Rigging is fun. Really fun. You can rig machines, rig a snake, rig a telephone line, rig a cable, and of course, you can rig a full 3d model. The mechanism of rigging a character (so that it offers some sort of controls for you to create action around them) is quite simple. "Bones" are controls where you can put constraints around, and pair with any vertices of a 3d model. The vertices will then correspond to the movement of the "controls". People separate Rigging + Skinning since technically speaking, you can create a rig without pairing it to any vertices. The rig refers to the control systems. And skinning is pairing the controls with corresponding vertices. But I treat them as the same activity because they're almost twin events.
Let's say to rig an arm. An arm with forearm + upperarm. Technically there are 3 pivots that should limit the movement of the bones so that they look realistic (enough): Shoulder Joint <- (Upperarm bone) -> Elbow Joint <- (Forearm bone) -> Wrist Joint. The upperarm bone span across bicep, tricep, all those "fleshes". The vertices' distance to the bone (relative) should be reflected in the influence of the bone movement on the deformation of certain vertices. Quoted from blender documentation, for automatic weights, "It calculates how much influence a particular bone would have on vertices based on the distance from those vertices to a particular bone (“bone heat” algorithm). This influence will be assigned as weights in the vertex groups." Doing this manually by weight painting is the more recommended way to avoid undesirable deformation, especially for the joints where automatic weighting can mess up A LOT. However, there are a million ways to rig. Armature deform is most fit for more complex models, which require body mechanics as constraints and lots of IK/FK controls. If to rig, eg. a laptop, using basic bone constraints will do the trick.
I don't know why but head-turn seems to be the go-to topic for demonstrating rigging. There's this grease pencil head-turn rig that I attempted few months ago but at that time I had no sculpting knowledge, newbie to gp so I went on doing 3d modelling first. Lately I've gotten into rigging more because the constraints/driver-based rigs are really mind-blowing, and suddenly had the urge to rig a Grease pencil+3d model.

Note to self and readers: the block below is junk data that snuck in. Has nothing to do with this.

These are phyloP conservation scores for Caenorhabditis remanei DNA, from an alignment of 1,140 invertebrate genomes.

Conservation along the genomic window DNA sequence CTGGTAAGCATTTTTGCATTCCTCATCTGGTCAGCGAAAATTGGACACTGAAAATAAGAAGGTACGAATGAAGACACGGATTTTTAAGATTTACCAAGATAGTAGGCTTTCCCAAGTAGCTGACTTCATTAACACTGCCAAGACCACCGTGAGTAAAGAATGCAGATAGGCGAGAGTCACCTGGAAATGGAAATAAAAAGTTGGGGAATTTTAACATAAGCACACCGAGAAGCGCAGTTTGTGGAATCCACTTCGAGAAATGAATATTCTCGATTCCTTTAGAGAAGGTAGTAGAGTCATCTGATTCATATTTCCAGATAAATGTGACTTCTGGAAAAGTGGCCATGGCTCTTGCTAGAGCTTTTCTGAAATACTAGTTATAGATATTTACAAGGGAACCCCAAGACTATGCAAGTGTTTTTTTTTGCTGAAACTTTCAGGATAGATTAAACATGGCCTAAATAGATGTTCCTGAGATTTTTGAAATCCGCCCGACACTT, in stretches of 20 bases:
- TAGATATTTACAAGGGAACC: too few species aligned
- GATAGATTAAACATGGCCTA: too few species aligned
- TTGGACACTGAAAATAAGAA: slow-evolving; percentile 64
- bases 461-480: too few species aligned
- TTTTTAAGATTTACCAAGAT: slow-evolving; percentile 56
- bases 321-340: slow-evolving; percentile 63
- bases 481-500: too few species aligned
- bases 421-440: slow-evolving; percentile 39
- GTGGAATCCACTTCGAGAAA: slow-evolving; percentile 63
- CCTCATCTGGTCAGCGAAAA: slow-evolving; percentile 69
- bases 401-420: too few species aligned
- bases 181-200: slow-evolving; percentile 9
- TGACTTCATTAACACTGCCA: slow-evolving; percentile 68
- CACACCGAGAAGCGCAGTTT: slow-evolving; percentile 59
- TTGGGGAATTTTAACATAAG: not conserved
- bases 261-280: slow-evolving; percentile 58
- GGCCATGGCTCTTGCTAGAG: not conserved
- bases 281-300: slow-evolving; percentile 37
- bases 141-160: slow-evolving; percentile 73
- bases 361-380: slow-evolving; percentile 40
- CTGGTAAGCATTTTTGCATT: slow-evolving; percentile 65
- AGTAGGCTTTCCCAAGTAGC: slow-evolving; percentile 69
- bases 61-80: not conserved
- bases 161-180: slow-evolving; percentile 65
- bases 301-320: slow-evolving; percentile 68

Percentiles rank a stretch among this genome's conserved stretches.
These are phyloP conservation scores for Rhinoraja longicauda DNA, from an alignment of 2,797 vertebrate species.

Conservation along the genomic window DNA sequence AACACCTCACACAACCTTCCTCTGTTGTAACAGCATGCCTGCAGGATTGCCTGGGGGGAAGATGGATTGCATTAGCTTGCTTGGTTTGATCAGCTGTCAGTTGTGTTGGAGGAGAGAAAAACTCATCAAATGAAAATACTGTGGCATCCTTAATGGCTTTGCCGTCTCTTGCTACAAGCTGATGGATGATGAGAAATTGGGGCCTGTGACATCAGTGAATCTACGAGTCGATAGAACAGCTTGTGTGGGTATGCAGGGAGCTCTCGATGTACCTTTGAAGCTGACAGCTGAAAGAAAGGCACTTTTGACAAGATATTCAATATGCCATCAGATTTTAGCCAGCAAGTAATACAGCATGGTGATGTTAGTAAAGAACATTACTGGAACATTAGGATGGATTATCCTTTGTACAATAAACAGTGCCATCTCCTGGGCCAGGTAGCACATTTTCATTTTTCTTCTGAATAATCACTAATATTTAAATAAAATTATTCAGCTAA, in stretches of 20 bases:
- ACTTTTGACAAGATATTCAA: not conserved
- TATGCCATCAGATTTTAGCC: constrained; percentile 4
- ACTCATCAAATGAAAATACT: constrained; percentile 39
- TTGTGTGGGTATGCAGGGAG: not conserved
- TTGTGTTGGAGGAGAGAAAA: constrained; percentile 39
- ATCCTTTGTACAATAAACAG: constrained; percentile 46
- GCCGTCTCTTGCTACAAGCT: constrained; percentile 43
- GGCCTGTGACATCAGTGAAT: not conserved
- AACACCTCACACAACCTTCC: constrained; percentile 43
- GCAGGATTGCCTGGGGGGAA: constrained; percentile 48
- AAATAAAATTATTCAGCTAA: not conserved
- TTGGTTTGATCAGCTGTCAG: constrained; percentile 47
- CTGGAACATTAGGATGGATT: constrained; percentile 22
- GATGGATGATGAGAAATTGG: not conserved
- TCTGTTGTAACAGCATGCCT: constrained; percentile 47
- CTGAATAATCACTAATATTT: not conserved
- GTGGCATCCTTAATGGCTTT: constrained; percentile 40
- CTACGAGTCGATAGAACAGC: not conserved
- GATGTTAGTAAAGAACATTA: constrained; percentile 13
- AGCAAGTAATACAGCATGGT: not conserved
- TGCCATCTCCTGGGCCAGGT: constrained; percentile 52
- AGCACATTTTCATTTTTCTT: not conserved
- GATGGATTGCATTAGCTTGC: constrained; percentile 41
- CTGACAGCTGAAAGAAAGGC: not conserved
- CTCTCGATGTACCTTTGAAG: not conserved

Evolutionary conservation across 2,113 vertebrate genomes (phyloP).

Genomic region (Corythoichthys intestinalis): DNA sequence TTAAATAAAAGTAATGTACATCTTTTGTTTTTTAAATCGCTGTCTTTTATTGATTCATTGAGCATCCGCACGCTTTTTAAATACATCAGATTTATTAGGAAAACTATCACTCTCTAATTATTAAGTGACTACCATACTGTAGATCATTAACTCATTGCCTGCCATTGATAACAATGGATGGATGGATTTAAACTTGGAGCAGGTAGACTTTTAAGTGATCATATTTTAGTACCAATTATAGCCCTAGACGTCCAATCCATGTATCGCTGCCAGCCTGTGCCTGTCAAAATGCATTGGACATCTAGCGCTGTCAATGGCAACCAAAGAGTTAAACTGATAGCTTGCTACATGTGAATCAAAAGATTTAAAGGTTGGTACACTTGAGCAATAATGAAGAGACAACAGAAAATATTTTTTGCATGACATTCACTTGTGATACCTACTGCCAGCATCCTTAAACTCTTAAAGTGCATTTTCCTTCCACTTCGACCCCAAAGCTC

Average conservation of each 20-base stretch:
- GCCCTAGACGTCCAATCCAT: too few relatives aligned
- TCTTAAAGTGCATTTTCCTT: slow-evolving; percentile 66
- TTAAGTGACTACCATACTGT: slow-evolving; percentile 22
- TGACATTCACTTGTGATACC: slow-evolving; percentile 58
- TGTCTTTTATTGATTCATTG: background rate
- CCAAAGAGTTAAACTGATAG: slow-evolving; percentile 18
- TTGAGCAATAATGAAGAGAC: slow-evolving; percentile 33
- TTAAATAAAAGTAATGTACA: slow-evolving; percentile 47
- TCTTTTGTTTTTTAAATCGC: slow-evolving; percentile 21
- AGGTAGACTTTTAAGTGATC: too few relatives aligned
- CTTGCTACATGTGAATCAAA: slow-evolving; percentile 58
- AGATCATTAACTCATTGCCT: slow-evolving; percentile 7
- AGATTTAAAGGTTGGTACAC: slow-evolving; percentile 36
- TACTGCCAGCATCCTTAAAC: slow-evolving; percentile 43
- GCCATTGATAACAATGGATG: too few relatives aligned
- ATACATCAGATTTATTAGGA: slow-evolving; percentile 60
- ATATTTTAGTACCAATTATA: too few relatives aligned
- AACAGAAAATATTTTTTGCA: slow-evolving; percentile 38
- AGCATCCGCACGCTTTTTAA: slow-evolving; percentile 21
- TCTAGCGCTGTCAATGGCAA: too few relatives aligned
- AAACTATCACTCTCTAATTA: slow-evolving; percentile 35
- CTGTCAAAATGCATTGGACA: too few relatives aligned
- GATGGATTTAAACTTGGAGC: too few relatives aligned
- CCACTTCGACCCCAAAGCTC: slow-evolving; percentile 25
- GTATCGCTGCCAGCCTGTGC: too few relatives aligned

The workflow was:
- Sculpting with reference to a sketch in GP (separated them in 3d space)
- Draw with new GP object on the surface of the head
- Align Rigify head sample bones to the model
- Apply armature deform on the head, and gp subsequently.
- Assign vertex groups
Adding keyframes to animate is the usual way to go, but actually, there is a better way, or say more efficient way. In Blender, you can define actions, which are basically sets of keyframes. For example, you can define actions like "blink", and "wink", and by controlling the blending/extrapolation of the "action strips", you can mix animations together. It is mind-blowing, and extremely efficient. At this moment I feel like it's really similar as shape keys but instead of defining an ending state of a certain set of vertices, you can define the extrapolation journey from A to B. For Shape keys, blender will extrapolate how the vertices would go from A to B, eg. state A you have a vertex at X:0,Y:0,Z:0, and at state B, you will have it moved to X:5, Y:10 and Z:100. For actions, you are telling blender exactly the sequences, for example, a walk cycle. For animating the head in this case, actually doing keyframe will do the job and maybe even more flexible, but it was fun to try out blending. Still not 100% sure but good practice anyways.
The head needs some hair.